Friday, February 18, 2011

A GEm of a Key

Howdy and welcome back!

The focus now has been on the key of "G." It has one sharp, which is F#. As mentioned in the previous post, we're now going to look at the minor side of this key.

We begin by assigning a number or scale degree to each note; seven notes total. For every Major scale, there is a relative minor scale that shares the same seven notes, only in a different sequence. If you begin the Major scale on the sixth note and then run in order for seven letters, you get a minor scale that takes its name from that sixth scale degree.


G A B C D E F#
1 2 3 4 5 6 7


E  F#  G  A  B  C  D
1  2   3  4  5  6  7 

In this case, the sixth note is "E", so if we begin with "E" and run through seven notes - we get an E minor scale. This one's easy to remember because the Major scale is G and the minor is Em. That spells "GEm." Not all Majors and their relative minors spell something cool, but you may want to play some word games like that to memorize a handful of them (with C Major and its relative minor of A, I sometimes think of a cam-shaft or "CAm.") You can always simply count six notes from the root, which is G. Or, you can go backwards two notes from the root, which puts you at six as well. There are a lot of little tricks that will help you to recall this stuff.

Quick recap: The order of notes has changed, yet it is still the same seven notes of the G Major scale. When played in this new order, beginning with E, the steps between notes become altered slightly, which gives minor chords and scales a darker, more somber tone. Now remember - the point at which we begin on the scale has changed, so the notes have not. Which means that each of those notes retains its Major/minor/diminished quality. You'll just encounter them in a different order like so:

Em -  F#dim  -  G   -  Am   -   Bm   -  C   -   D
i  -   ii°   - III  -  iv   -    v   -  VI  -  VII

Remember that, in the case of a Major scale, each of the seven notes can be used to build a chord or a scale. Because of the relationship between notes, scales/chords built from the 1st, 4th and 5th notes are Major; scales/chords built from the 2nd, 3rd and 6th are minor. The 7th note yields the mysterious-sounding diminished chords and scales.

But, if you begin this scale on the sixth note and use all of the same notes as the Major scale, you get the relative minor scale (also known as the natural minor or Aeolian mode.) So now, chords and scales built off of the 1st, 4th and 5th notes are minor, the 3rd, 6th and 7th now present Major scales and chords while the 2nd is the location for the diminished chords and scales.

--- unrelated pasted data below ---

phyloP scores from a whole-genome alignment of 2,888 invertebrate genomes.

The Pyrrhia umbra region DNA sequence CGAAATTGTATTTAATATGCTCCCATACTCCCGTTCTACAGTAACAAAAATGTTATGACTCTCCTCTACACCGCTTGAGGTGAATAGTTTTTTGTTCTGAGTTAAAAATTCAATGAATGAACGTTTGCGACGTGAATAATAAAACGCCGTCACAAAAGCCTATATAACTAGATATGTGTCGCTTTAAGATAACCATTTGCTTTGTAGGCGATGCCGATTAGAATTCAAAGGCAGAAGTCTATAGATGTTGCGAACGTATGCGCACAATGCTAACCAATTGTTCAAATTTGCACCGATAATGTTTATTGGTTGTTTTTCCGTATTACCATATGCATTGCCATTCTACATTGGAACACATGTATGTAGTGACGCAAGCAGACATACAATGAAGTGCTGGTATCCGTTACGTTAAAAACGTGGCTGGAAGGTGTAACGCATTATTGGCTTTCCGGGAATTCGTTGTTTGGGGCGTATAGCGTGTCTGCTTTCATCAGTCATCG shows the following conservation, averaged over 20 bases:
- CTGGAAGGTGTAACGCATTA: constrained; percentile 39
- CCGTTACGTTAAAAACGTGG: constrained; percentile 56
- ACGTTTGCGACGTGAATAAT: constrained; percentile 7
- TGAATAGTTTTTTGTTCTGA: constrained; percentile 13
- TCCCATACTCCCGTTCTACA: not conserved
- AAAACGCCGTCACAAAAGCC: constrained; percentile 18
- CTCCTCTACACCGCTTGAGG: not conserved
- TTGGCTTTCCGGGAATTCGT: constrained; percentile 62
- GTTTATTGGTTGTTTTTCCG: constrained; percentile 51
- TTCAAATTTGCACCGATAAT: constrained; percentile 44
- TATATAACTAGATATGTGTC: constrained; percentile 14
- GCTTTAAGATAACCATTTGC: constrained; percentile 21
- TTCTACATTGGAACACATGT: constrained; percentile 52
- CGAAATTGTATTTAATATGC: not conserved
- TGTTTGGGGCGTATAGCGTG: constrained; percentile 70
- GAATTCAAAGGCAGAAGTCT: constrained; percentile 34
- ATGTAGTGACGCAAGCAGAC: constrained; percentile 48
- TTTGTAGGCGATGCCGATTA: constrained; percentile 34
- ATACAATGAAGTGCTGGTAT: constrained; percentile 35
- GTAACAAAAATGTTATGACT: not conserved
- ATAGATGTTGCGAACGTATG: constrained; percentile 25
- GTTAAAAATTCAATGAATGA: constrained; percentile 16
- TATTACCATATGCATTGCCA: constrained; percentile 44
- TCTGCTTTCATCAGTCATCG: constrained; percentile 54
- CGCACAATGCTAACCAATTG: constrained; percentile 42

To explore the key of Em in diatonic dulcimer land, here is an arrangement of "The Star Of The County Down." Tuning is dd-A-D (DAD) with a capo at the 1st fret. By using the capo, we are first putting the dulcimer into a tuning of ee-B-E (EBE) and then we are also using the E minor scale which begins at the first fret and continues through the 8th fret without using the 6 1/2. Below is the sheet music, the Tab|Edit file and a mp3 of the tune played one time through.

Star of the County Down.pdf

Star of the County Down.tef

The Star Of The County Down.mp3

So G Major has one sharp - F#. That means that E minor also has one sharp - F#. Remember that to go through your scales, you simply repeat the first seven letters of the alphabet, A through G. No matter where you start, whether it's on C or G or A or E, you'll always get to G and then start over again with A. There is no H, I, J, etc. Then, it's just a matter of knowing which flats and sharps are in each key. Once you know that, you simply add the appropriate symbol to one of those seven letters. Right now, we're going through the sharps and after that, we'll be exploring the flats. Not all of these are going to be suitable for diatonic mountain dulcimer, but it doesn't hurt to know all of the keys. This knowledge will assist you in playing other instruments as well. In fact; the more you know about music theory, the more inclined you are towards understanding how to play music in more ways! For chromatic mountain dulcimers, of course, this study will truly help you understand your instrument better.

Next up: probably the most popular key for mountain dulcimer players - that's D. D for dulcimer!

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